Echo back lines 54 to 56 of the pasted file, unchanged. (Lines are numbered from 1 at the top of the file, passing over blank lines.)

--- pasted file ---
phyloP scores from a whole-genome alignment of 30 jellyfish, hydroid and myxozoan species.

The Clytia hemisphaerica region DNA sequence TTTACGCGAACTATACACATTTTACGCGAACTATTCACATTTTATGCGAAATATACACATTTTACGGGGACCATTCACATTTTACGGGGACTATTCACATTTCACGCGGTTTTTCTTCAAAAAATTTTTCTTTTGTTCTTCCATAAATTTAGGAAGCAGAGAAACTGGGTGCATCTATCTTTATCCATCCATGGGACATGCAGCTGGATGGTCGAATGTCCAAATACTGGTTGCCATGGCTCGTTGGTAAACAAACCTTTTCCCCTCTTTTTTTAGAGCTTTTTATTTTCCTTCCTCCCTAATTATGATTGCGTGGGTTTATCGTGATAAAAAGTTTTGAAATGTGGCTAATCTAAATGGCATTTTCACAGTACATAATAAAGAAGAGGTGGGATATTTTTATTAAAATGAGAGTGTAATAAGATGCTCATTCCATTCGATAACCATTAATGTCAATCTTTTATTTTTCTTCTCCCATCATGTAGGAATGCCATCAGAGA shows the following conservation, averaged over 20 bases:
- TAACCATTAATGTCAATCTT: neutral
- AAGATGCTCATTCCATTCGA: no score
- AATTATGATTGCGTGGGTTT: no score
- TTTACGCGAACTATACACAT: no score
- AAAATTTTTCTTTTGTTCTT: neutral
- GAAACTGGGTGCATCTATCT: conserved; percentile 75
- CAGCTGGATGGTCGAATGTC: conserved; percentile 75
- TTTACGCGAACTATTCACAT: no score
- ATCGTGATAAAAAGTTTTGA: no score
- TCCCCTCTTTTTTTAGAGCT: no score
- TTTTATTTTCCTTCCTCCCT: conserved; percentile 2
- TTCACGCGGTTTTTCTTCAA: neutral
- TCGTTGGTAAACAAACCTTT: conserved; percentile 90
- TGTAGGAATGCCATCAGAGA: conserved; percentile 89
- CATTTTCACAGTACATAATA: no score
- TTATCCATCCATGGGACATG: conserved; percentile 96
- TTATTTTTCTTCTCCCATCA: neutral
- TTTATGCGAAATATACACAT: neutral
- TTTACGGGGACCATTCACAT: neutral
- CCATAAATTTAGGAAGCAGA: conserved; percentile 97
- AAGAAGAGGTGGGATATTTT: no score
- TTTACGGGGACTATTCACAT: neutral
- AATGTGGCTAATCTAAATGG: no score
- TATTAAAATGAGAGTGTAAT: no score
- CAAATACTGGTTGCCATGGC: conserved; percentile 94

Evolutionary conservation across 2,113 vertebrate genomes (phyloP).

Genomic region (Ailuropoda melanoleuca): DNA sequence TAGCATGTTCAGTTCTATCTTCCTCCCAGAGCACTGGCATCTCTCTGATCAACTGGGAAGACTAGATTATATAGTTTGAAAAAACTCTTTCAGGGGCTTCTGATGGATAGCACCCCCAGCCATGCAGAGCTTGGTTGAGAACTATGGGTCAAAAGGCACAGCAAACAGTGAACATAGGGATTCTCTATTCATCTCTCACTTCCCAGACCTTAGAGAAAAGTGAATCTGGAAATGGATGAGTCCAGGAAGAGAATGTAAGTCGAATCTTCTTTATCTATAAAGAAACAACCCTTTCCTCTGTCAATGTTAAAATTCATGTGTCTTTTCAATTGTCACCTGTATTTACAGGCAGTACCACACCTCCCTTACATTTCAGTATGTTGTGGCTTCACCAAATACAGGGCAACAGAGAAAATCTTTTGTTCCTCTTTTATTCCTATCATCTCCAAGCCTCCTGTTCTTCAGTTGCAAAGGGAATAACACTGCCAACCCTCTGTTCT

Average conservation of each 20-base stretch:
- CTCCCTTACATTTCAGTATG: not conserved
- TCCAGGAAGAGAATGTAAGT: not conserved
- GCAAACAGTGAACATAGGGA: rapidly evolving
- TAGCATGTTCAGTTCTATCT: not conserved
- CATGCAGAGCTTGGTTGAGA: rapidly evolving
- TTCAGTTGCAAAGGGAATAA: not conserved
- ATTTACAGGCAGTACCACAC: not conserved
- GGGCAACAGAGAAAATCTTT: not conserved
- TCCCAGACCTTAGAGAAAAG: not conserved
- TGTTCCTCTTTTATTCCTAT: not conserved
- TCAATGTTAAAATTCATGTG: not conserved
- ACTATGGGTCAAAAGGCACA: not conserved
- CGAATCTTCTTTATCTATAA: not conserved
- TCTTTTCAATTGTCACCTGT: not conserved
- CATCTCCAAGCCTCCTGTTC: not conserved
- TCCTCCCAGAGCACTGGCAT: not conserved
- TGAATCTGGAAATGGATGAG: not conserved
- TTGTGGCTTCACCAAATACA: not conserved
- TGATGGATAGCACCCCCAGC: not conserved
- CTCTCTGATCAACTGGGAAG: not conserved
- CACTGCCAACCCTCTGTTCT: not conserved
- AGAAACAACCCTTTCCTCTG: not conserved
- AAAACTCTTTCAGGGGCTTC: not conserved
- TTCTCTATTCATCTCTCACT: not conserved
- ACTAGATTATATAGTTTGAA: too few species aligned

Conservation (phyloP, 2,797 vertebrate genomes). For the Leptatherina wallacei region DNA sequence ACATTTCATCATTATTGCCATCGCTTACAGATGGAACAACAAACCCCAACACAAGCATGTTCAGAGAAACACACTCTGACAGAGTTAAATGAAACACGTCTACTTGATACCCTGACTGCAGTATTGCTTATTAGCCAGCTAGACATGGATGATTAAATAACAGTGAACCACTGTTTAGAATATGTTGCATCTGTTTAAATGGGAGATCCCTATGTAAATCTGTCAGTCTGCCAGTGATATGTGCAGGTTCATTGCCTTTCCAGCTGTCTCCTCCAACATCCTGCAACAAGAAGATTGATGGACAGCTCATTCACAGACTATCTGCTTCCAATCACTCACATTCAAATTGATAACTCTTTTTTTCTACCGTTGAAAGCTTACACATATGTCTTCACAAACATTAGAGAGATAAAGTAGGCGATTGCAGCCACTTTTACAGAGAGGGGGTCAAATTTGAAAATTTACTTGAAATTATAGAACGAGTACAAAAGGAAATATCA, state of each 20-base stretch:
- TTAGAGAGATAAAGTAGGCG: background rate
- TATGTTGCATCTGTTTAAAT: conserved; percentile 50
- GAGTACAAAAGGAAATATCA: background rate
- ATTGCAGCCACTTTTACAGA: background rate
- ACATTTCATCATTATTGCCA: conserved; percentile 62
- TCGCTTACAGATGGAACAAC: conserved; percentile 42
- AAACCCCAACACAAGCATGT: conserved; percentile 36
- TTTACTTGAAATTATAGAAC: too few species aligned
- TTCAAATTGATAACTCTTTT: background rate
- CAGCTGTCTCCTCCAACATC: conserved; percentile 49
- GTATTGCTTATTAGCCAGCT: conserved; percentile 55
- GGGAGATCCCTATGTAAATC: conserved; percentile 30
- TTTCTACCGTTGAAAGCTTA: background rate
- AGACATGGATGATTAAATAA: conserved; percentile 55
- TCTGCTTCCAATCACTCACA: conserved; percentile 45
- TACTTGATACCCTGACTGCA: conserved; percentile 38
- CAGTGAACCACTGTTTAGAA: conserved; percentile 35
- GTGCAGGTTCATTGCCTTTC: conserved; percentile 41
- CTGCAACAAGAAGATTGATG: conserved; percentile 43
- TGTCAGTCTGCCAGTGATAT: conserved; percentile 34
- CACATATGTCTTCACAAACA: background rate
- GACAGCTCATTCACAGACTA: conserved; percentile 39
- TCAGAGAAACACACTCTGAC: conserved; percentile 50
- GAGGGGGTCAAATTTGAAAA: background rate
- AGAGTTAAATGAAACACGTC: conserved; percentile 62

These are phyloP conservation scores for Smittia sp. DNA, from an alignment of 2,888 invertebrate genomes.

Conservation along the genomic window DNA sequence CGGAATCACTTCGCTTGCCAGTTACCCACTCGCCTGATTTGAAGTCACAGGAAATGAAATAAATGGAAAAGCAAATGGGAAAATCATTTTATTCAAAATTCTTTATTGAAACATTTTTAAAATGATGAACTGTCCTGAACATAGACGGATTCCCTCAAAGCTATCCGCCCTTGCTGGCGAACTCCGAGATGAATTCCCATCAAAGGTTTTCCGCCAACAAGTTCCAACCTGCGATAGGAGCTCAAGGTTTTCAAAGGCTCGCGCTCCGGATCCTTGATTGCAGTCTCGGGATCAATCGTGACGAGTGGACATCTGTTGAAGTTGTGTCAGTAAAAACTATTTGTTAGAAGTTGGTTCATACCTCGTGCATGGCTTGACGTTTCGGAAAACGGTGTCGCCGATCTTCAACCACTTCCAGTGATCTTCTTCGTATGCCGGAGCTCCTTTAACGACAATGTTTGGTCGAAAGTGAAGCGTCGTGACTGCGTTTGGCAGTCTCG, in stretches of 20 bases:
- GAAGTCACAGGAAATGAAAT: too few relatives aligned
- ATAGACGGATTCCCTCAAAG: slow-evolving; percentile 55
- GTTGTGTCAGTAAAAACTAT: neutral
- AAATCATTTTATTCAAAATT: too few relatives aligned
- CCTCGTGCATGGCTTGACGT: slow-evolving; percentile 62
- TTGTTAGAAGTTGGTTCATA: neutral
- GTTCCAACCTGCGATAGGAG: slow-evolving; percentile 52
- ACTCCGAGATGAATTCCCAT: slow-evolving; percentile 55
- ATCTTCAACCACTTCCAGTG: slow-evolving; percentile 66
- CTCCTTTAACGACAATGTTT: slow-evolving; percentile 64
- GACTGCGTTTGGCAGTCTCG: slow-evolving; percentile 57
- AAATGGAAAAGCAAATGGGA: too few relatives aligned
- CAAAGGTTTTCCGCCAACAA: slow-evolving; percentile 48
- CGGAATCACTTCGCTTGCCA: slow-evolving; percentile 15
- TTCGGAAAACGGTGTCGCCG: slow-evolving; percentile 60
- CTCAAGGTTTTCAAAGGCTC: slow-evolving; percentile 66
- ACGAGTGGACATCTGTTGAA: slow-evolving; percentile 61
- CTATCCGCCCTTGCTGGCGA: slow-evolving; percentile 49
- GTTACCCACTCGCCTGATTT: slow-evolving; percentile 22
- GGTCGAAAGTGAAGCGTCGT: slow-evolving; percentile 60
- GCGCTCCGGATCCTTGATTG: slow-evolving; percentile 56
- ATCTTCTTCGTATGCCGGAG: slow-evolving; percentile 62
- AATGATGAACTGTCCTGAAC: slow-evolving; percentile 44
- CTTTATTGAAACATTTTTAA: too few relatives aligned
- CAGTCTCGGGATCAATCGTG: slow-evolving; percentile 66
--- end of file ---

- TTCTCTATTCATCTCTCACT: not conserved
- ACTAGATTATATAGTTTGAA: too few species aligned

Conservation (phyloP, 2,797 vertebrate genomes). For the Leptatherina wallacei region DNA sequence ACATTTCATCATTATTGCCATCGCTTACAGATGGAACAACAAACCCCAACACAAGCATGTTCAGAGAAACACACTCTGACAGAGTTAAATGAAACACGTCTACTTGATACCCTGACTGCAGTATTGCTTATTAGCCAGCTAGACATGGATGATTAAATAACAGTGAACCACTGTTTAGAATATGTTGCATCTGTTTAAATGGGAGATCCCTATGTAAATCTGTCAGTCTGCCAGTGATATGTGCAGGTTCATTGCCTTTCCAGCTGTCTCCTCCAACATCCTGCAACAAGAAGATTGATGGACAGCTCATTCACAGACTATCTGCTTCCAATCACTCACATTCAAATTGATAACTCTTTTTTTCTACCGTTGAAAGCTTACACATATGTCTTCACAAACATTAGAGAGATAAAGTAGGCGATTGCAGCCACTTTTACAGAGAGGGGGTCAAATTTGAAAATTTACTTGAAATTATAGAACGAGTACAAAAGGAAATATCA, state of each 20-base stretch: